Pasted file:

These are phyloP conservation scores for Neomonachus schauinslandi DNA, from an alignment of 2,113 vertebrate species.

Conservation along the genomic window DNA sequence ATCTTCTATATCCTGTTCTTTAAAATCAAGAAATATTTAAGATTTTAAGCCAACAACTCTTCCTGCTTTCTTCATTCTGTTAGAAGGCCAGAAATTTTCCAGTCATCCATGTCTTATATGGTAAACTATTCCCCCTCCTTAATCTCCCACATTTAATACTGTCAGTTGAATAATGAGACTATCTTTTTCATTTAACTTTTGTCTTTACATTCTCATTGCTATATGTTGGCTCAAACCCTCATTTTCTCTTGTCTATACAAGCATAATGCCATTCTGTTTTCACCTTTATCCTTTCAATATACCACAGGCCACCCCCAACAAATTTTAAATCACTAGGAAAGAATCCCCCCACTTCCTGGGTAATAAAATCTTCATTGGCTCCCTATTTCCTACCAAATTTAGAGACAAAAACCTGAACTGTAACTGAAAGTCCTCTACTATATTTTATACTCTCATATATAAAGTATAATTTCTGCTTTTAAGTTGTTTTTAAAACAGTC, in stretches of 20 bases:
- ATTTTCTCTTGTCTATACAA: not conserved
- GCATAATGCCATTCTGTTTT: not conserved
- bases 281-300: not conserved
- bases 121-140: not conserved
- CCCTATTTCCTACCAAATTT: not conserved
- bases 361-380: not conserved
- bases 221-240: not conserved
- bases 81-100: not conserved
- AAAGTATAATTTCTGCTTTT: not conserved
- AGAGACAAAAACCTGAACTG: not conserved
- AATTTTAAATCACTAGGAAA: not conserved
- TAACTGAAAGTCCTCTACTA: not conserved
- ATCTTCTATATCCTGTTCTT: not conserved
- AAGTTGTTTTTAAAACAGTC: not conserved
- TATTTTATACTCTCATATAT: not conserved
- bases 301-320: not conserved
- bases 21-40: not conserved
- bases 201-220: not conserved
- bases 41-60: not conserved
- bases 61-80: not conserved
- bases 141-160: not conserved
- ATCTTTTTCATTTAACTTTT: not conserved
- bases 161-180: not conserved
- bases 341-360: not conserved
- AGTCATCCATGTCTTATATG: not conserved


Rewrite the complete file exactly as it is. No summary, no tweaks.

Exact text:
These are phyloP conservation scores for Neomonachus schauinslandi DNA, from an alignment of 2,113 vertebrate species.

Conservation along the genomic window DNA sequence ATCTTCTATATCCTGTTCTTTAAAATCAAGAAATATTTAAGATTTTAAGCCAACAACTCTTCCTGCTTTCTTCATTCTGTTAGAAGGCCAGAAATTTTCCAGTCATCCATGTCTTATATGGTAAACTATTCCCCCTCCTTAATCTCCCACATTTAATACTGTCAGTTGAATAATGAGACTATCTTTTTCATTTAACTTTTGTCTTTACATTCTCATTGCTATATGTTGGCTCAAACCCTCATTTTCTCTTGTCTATACAAGCATAATGCCATTCTGTTTTCACCTTTATCCTTTCAATATACCACAGGCCACCCCCAACAAATTTTAAATCACTAGGAAAGAATCCCCCCACTTCCTGGGTAATAAAATCTTCATTGGCTCCCTATTTCCTACCAAATTTAGAGACAAAAACCTGAACTGTAACTGAAAGTCCTCTACTATATTTTATACTCTCATATATAAAGTATAATTTCTGCTTTTAAGTTGTTTTTAAAACAGTC, in stretches of 20 bases:
- ATTTTCTCTTGTCTATACAA: not conserved
- GCATAATGCCATTCTGTTTT: not conserved
- bases 281-300: not conserved
- bases 121-140: not conserved
- CCCTATTTCCTACCAAATTT: not conserved
- bases 361-380: not conserved
- bases 221-240: not conserved
- bases 81-100: not conserved
- AAAGTATAATTTCTGCTTTT: not conserved
- AGAGACAAAAACCTGAACTG: not conserved
- AATTTTAAATCACTAGGAAA: not conserved
- TAACTGAAAGTCCTCTACTA: not conserved
- ATCTTCTATATCCTGTTCTT: not conserved
- AAGTTGTTTTTAAAACAGTC: not conserved
- TATTTTATACTCTCATATAT: not conserved
- bases 301-320: not conserved
- bases 21-40: not conserved
- bases 201-220: not conserved
- bases 41-60: not conserved
- bases 61-80: not conserved
- bases 141-160: not conserved
- ATCTTTTTCATTTAACTTTT: not conserved
- bases 161-180: not conserved
- bases 341-360: not conserved
- AGTCATCCATGTCTTATATG: not conserved